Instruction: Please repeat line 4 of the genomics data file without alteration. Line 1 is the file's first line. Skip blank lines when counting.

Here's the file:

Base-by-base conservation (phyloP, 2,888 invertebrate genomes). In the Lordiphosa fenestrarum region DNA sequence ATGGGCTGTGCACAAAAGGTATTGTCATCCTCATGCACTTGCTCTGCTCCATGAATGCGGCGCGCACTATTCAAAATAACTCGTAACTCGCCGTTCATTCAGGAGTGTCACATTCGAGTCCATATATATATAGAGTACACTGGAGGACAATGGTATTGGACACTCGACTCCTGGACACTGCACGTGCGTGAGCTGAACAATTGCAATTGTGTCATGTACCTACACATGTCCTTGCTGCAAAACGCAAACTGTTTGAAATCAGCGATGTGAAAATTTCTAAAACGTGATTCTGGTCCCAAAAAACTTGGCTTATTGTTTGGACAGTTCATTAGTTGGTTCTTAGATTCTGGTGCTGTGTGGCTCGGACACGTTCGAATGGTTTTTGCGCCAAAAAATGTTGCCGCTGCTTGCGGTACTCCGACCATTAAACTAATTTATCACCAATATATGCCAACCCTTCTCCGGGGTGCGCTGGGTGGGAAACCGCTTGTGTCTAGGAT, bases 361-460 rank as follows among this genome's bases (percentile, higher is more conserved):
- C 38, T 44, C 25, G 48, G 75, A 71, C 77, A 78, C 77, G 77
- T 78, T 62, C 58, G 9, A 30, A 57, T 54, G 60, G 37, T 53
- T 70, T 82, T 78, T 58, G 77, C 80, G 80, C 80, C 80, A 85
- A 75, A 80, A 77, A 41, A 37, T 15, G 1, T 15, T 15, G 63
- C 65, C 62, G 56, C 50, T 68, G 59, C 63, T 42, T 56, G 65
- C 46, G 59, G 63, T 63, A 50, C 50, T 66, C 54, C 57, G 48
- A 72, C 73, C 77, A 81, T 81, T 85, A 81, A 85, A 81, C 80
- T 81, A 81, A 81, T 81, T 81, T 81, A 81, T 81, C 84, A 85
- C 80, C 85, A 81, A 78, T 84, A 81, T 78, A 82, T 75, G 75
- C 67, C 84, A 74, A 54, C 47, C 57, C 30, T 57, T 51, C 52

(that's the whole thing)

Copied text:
- T 70, T 82, T 78, T 58, G 77, C 80, G 80, C 80, C 80, A 85